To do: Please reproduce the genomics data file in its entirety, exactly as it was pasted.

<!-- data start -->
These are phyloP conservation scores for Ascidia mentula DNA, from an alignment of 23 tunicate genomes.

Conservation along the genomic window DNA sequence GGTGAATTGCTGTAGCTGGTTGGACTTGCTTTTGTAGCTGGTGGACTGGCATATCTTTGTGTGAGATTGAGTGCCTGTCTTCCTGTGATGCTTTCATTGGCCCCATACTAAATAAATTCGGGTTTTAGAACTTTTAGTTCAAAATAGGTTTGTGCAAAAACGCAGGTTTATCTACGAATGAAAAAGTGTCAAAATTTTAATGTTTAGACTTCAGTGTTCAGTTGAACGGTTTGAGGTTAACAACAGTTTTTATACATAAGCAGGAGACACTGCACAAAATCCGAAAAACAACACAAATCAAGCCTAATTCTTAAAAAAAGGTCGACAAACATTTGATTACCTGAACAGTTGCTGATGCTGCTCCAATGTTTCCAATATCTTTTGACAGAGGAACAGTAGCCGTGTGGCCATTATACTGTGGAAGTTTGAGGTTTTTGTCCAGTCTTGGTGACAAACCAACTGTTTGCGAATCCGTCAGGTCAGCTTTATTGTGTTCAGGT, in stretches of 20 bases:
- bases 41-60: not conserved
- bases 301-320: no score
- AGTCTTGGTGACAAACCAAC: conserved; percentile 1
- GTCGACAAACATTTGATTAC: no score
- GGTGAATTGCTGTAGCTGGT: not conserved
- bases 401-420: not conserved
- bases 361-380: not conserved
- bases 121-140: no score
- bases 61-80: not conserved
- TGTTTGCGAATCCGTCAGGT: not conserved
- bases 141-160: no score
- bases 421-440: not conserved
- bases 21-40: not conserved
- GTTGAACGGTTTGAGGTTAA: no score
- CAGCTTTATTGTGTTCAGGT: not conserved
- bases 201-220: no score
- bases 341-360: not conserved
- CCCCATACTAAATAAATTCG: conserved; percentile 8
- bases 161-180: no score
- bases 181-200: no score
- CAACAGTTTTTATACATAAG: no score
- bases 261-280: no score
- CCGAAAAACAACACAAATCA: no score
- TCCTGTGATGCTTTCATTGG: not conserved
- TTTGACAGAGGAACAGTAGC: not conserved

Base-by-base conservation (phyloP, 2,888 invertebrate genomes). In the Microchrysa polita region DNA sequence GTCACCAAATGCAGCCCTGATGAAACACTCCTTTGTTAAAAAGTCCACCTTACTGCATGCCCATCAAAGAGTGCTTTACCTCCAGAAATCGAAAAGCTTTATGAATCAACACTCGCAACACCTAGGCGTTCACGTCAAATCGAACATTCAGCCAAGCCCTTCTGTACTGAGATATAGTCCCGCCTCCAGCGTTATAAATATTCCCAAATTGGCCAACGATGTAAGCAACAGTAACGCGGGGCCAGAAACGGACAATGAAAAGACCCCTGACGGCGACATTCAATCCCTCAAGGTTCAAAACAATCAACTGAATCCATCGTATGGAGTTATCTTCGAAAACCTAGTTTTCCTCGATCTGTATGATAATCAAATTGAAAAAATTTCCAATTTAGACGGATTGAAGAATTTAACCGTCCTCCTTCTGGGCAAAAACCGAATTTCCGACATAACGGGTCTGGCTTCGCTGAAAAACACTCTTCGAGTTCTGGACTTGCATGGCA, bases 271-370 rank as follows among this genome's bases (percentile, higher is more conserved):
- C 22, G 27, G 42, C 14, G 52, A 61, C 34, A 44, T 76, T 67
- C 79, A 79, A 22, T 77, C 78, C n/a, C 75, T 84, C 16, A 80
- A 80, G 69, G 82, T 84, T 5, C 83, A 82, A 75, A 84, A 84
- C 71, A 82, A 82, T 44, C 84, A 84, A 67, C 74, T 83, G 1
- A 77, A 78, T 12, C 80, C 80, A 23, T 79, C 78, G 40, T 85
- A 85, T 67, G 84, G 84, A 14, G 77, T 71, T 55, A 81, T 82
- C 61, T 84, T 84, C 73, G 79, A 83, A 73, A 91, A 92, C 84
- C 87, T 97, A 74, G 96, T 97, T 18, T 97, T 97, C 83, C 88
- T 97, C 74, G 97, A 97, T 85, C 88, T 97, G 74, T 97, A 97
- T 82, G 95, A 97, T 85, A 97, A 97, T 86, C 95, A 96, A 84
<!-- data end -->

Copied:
These are phyloP conservation scores for Ascidia mentula DNA, from an alignment of 23 tunicate genomes.

Conservation along the genomic window DNA sequence GGTGAATTGCTGTAGCTGGTTGGACTTGCTTTTGTAGCTGGTGGACTGGCATATCTTTGTGTGAGATTGAGTGCCTGTCTTCCTGTGATGCTTTCATTGGCCCCATACTAAATAAATTCGGGTTTTAGAACTTTTAGTTCAAAATAGGTTTGTGCAAAAACGCAGGTTTATCTACGAATGAAAAAGTGTCAAAATTTTAATGTTTAGACTTCAGTGTTCAGTTGAACGGTTTGAGGTTAACAACAGTTTTTATACATAAGCAGGAGACACTGCACAAAATCCGAAAAACAACACAAATCAAGCCTAATTCTTAAAAAAAGGTCGACAAACATTTGATTACCTGAACAGTTGCTGATGCTGCTCCAATGTTTCCAATATCTTTTGACAGAGGAACAGTAGCCGTGTGGCCATTATACTGTGGAAGTTTGAGGTTTTTGTCCAGTCTTGGTGACAAACCAACTGTTTGCGAATCCGTCAGGTCAGCTTTATTGTGTTCAGGT, in stretches of 20 bases:
- bases 41-60: not conserved
- bases 301-320: no score
- AGTCTTGGTGACAAACCAAC: conserved; percentile 1
- GTCGACAAACATTTGATTAC: no score
- GGTGAATTGCTGTAGCTGGT: not conserved
- bases 401-420: not conserved
- bases 361-380: not conserved
- bases 121-140: no score
- bases 61-80: not conserved
- TGTTTGCGAATCCGTCAGGT: not conserved
- bases 141-160: no score
- bases 421-440: not conserved
- bases 21-40: not conserved
- GTTGAACGGTTTGAGGTTAA: no score
- CAGCTTTATTGTGTTCAGGT: not conserved
- bases 201-220: no score
- bases 341-360: not conserved
- CCCCATACTAAATAAATTCG: conserved; percentile 8
- bases 161-180: no score
- bases 181-200: no score
- CAACAGTTTTTATACATAAG: no score
- bases 261-280: no score
- CCGAAAAACAACACAAATCA: no score
- TCCTGTGATGCTTTCATTGG: not conserved
- TTTGACAGAGGAACAGTAGC: not conserved

Base-by-base conservation (phyloP, 2,888 invertebrate genomes). In the Microchrysa polita region DNA sequence GTCACCAAATGCAGCCCTGATGAAACACTCCTTTGTTAAAAAGTCCACCTTACTGCATGCCCATCAAAGAGTGCTTTACCTCCAGAAATCGAAAAGCTTTATGAATCAACACTCGCAACACCTAGGCGTTCACGTCAAATCGAACATTCAGCCAAGCCCTTCTGTACTGAGATATAGTCCCGCCTCCAGCGTTATAAATATTCCCAAATTGGCCAACGATGTAAGCAACAGTAACGCGGGGCCAGAAACGGACAATGAAAAGACCCCTGACGGCGACATTCAATCCCTCAAGGTTCAAAACAATCAACTGAATCCATCGTATGGAGTTATCTTCGAAAACCTAGTTTTCCTCGATCTGTATGATAATCAAATTGAAAAAATTTCCAATTTAGACGGATTGAAGAATTTAACCGTCCTCCTTCTGGGCAAAAACCGAATTTCCGACATAACGGGTCTGGCTTCGCTGAAAAACACTCTTCGAGTTCTGGACTTGCATGGCA, bases 271-370 rank as follows among this genome's bases (percentile, higher is more conserved):
- C 22, G 27, G 42, C 14, G 52, A 61, C 34, A 44, T 76, T 67
- C 79, A 79, A 22, T 77, C 78, C n/a, C 75, T 84, C 16, A 80
- A 80, G 69, G 82, T 84, T 5, C 83, A 82, A 75, A 84, A 84
- C 71, A 82, A 82, T 44, C 84, A 84, A 67, C 74, T 83, G 1
- A 77, A 78, T 12, C 80, C 80, A 23, T 79, C 78, G 40, T 85
- A 85, T 67, G 84, G 84, A 14, G 77, T 71, T 55, A 81, T 82
- C 61, T 84, T 84, C 73, G 79, A 83, A 73, A 91, A 92, C 84
- C 87, T 97, A 74, G 96, T 97, T 18, T 97, T 97, C 83, C 88
- T 97, C 74, G 97, A 97, T 85, C 88, T 97, G 74, T 97, A 97
- T 82, G 95, A 97, T 85, A 97, A 97, T 86, C 95, A 96, A 84